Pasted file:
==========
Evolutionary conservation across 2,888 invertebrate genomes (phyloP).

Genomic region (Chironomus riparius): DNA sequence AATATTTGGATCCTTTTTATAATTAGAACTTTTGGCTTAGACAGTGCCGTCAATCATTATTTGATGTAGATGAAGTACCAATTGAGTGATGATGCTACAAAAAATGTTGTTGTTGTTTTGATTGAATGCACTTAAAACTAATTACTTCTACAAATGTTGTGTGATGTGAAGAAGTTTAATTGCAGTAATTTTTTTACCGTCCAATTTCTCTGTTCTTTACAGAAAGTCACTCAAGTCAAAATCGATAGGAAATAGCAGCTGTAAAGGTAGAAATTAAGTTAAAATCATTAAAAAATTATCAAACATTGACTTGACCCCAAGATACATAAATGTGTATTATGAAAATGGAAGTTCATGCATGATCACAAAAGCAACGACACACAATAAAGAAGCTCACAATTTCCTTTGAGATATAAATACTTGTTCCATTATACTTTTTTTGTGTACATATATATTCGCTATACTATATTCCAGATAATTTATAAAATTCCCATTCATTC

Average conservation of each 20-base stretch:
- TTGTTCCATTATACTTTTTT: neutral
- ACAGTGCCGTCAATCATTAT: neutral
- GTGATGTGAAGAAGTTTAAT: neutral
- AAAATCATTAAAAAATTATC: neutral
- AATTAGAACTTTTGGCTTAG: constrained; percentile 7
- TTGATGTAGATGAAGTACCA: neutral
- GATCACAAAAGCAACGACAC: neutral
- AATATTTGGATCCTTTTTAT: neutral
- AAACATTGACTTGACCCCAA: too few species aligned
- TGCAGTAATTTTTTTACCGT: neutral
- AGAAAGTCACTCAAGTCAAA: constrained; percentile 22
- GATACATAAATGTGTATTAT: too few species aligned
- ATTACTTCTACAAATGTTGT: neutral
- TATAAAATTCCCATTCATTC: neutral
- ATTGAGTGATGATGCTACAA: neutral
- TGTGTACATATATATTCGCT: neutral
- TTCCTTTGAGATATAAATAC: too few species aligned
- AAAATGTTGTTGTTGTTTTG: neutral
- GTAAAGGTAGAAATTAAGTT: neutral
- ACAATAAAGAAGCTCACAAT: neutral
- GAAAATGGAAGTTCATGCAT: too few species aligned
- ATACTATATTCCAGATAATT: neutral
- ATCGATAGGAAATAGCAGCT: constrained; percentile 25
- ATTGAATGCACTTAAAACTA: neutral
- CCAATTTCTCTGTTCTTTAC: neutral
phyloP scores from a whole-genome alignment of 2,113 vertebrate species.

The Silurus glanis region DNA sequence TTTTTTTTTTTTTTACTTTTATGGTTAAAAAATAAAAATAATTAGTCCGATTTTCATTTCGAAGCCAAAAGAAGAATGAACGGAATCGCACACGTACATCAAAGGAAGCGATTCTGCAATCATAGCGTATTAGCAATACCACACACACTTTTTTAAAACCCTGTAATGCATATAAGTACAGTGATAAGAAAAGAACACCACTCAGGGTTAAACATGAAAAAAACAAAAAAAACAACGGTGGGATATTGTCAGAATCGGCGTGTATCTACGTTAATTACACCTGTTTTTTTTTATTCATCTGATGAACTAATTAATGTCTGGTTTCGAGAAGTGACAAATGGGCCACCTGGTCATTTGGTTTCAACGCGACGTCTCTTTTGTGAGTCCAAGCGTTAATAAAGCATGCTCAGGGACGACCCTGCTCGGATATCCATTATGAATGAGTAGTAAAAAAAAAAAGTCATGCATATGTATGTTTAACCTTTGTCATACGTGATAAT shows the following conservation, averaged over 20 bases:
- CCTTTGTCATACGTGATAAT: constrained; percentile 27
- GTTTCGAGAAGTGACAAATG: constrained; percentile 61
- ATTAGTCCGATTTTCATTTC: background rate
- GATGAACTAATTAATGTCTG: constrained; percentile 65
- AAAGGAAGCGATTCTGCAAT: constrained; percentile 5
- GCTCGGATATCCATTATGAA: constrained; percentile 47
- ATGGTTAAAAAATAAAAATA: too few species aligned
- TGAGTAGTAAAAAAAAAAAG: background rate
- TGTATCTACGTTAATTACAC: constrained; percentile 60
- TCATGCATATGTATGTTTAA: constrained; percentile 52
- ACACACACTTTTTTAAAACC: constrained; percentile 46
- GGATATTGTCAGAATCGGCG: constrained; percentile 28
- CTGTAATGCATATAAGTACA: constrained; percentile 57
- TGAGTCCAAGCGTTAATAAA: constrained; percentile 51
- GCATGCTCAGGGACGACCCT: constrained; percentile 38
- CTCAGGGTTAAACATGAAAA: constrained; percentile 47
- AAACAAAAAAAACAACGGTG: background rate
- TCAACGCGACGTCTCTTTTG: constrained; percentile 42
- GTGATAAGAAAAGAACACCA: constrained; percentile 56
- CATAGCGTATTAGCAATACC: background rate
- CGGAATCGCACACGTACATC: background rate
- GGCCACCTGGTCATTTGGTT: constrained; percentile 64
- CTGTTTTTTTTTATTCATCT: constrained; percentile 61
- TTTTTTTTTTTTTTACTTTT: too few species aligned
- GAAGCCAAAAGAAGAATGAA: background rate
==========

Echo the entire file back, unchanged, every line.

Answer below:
Evolutionary conservation across 2,888 invertebrate genomes (phyloP).

Genomic region (Chironomus riparius): DNA sequence AATATTTGGATCCTTTTTATAATTAGAACTTTTGGCTTAGACAGTGCCGTCAATCATTATTTGATGTAGATGAAGTACCAATTGAGTGATGATGCTACAAAAAATGTTGTTGTTGTTTTGATTGAATGCACTTAAAACTAATTACTTCTACAAATGTTGTGTGATGTGAAGAAGTTTAATTGCAGTAATTTTTTTACCGTCCAATTTCTCTGTTCTTTACAGAAAGTCACTCAAGTCAAAATCGATAGGAAATAGCAGCTGTAAAGGTAGAAATTAAGTTAAAATCATTAAAAAATTATCAAACATTGACTTGACCCCAAGATACATAAATGTGTATTATGAAAATGGAAGTTCATGCATGATCACAAAAGCAACGACACACAATAAAGAAGCTCACAATTTCCTTTGAGATATAAATACTTGTTCCATTATACTTTTTTTGTGTACATATATATTCGCTATACTATATTCCAGATAATTTATAAAATTCCCATTCATTC

Average conservation of each 20-base stretch:
- TTGTTCCATTATACTTTTTT: neutral
- ACAGTGCCGTCAATCATTAT: neutral
- GTGATGTGAAGAAGTTTAAT: neutral
- AAAATCATTAAAAAATTATC: neutral
- AATTAGAACTTTTGGCTTAG: constrained; percentile 7
- TTGATGTAGATGAAGTACCA: neutral
- GATCACAAAAGCAACGACAC: neutral
- AATATTTGGATCCTTTTTAT: neutral
- AAACATTGACTTGACCCCAA: too few species aligned
- TGCAGTAATTTTTTTACCGT: neutral
- AGAAAGTCACTCAAGTCAAA: constrained; percentile 22
- GATACATAAATGTGTATTAT: too few species aligned
- ATTACTTCTACAAATGTTGT: neutral
- TATAAAATTCCCATTCATTC: neutral
- ATTGAGTGATGATGCTACAA: neutral
- TGTGTACATATATATTCGCT: neutral
- TTCCTTTGAGATATAAATAC: too few species aligned
- AAAATGTTGTTGTTGTTTTG: neutral
- GTAAAGGTAGAAATTAAGTT: neutral
- ACAATAAAGAAGCTCACAAT: neutral
- GAAAATGGAAGTTCATGCAT: too few species aligned
- ATACTATATTCCAGATAATT: neutral
- ATCGATAGGAAATAGCAGCT: constrained; percentile 25
- ATTGAATGCACTTAAAACTA: neutral
- CCAATTTCTCTGTTCTTTAC: neutral
phyloP scores from a whole-genome alignment of 2,113 vertebrate species.

The Silurus glanis region DNA sequence TTTTTTTTTTTTTTACTTTTATGGTTAAAAAATAAAAATAATTAGTCCGATTTTCATTTCGAAGCCAAAAGAAGAATGAACGGAATCGCACACGTACATCAAAGGAAGCGATTCTGCAATCATAGCGTATTAGCAATACCACACACACTTTTTTAAAACCCTGTAATGCATATAAGTACAGTGATAAGAAAAGAACACCACTCAGGGTTAAACATGAAAAAAACAAAAAAAACAACGGTGGGATATTGTCAGAATCGGCGTGTATCTACGTTAATTACACCTGTTTTTTTTTATTCATCTGATGAACTAATTAATGTCTGGTTTCGAGAAGTGACAAATGGGCCACCTGGTCATTTGGTTTCAACGCGACGTCTCTTTTGTGAGTCCAAGCGTTAATAAAGCATGCTCAGGGACGACCCTGCTCGGATATCCATTATGAATGAGTAGTAAAAAAAAAAAGTCATGCATATGTATGTTTAACCTTTGTCATACGTGATAAT shows the following conservation, averaged over 20 bases:
- CCTTTGTCATACGTGATAAT: constrained; percentile 27
- GTTTCGAGAAGTGACAAATG: constrained; percentile 61
- ATTAGTCCGATTTTCATTTC: background rate
- GATGAACTAATTAATGTCTG: constrained; percentile 65
- AAAGGAAGCGATTCTGCAAT: constrained; percentile 5
- GCTCGGATATCCATTATGAA: constrained; percentile 47
- ATGGTTAAAAAATAAAAATA: too few species aligned
- TGAGTAGTAAAAAAAAAAAG: background rate
- TGTATCTACGTTAATTACAC: constrained; percentile 60
- TCATGCATATGTATGTTTAA: constrained; percentile 52
- ACACACACTTTTTTAAAACC: constrained; percentile 46
- GGATATTGTCAGAATCGGCG: constrained; percentile 28
- CTGTAATGCATATAAGTACA: constrained; percentile 57
- TGAGTCCAAGCGTTAATAAA: constrained; percentile 51
- GCATGCTCAGGGACGACCCT: constrained; percentile 38
- CTCAGGGTTAAACATGAAAA: constrained; percentile 47
- AAACAAAAAAAACAACGGTG: background rate
- TCAACGCGACGTCTCTTTTG: constrained; percentile 42
- GTGATAAGAAAAGAACACCA: constrained; percentile 56
- CATAGCGTATTAGCAATACC: background rate
- CGGAATCGCACACGTACATC: background rate
- GGCCACCTGGTCATTTGGTT: constrained; percentile 64
- CTGTTTTTTTTTATTCATCT: constrained; percentile 61
- TTTTTTTTTTTTTTACTTTT: too few species aligned
- GAAGCCAAAAGAAGAATGAA: background rate